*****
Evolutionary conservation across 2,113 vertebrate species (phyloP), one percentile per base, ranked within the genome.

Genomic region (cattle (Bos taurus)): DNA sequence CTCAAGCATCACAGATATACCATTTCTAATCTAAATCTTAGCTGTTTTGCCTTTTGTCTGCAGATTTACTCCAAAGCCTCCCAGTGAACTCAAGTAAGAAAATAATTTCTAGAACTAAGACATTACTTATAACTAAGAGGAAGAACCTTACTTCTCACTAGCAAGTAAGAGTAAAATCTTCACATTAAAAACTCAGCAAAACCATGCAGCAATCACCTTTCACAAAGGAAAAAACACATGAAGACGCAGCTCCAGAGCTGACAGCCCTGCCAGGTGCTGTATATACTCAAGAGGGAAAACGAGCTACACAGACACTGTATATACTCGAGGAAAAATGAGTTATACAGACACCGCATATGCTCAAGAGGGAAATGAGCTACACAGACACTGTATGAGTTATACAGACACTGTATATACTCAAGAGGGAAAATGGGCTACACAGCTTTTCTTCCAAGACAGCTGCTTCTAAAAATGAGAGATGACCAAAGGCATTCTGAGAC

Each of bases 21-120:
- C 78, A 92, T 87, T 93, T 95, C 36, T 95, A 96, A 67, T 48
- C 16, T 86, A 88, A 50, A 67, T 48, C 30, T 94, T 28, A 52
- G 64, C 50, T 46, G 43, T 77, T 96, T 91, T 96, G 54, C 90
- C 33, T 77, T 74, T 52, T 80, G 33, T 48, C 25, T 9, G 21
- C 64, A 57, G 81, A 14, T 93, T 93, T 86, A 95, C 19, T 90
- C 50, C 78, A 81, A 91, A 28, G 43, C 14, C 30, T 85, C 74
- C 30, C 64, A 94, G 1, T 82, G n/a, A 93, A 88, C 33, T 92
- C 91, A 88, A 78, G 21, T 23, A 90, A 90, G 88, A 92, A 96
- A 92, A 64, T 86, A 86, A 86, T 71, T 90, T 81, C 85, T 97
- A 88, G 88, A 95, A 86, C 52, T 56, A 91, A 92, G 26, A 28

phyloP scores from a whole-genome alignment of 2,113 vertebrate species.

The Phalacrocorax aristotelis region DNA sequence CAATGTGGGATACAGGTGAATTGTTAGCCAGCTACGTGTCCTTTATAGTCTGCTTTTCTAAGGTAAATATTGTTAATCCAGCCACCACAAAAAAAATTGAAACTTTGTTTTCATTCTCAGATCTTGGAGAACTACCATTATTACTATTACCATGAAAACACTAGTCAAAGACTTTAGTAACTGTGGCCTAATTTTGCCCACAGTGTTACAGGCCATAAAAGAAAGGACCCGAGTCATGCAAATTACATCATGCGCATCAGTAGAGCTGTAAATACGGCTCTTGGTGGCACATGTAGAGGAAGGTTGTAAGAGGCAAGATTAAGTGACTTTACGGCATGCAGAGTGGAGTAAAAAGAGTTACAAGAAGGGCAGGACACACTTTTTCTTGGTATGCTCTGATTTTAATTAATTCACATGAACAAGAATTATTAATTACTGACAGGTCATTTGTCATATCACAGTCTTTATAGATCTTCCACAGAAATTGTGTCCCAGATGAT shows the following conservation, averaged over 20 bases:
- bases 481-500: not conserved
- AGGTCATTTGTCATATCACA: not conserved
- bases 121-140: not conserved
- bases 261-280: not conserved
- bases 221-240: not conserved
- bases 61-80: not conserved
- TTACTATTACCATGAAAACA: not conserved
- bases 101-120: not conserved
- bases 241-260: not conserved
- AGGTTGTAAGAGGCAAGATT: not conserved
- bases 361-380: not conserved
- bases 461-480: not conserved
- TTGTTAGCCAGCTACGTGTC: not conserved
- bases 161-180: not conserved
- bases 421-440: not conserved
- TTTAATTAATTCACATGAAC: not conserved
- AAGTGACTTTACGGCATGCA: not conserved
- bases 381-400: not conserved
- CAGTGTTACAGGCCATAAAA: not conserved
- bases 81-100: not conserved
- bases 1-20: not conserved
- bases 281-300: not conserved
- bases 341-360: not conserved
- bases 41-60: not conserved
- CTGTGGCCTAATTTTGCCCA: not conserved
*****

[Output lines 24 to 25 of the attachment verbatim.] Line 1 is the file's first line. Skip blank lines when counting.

- bases 241-260: not conserved
- AGGTTGTAAGAGGCAAGATT: not conserved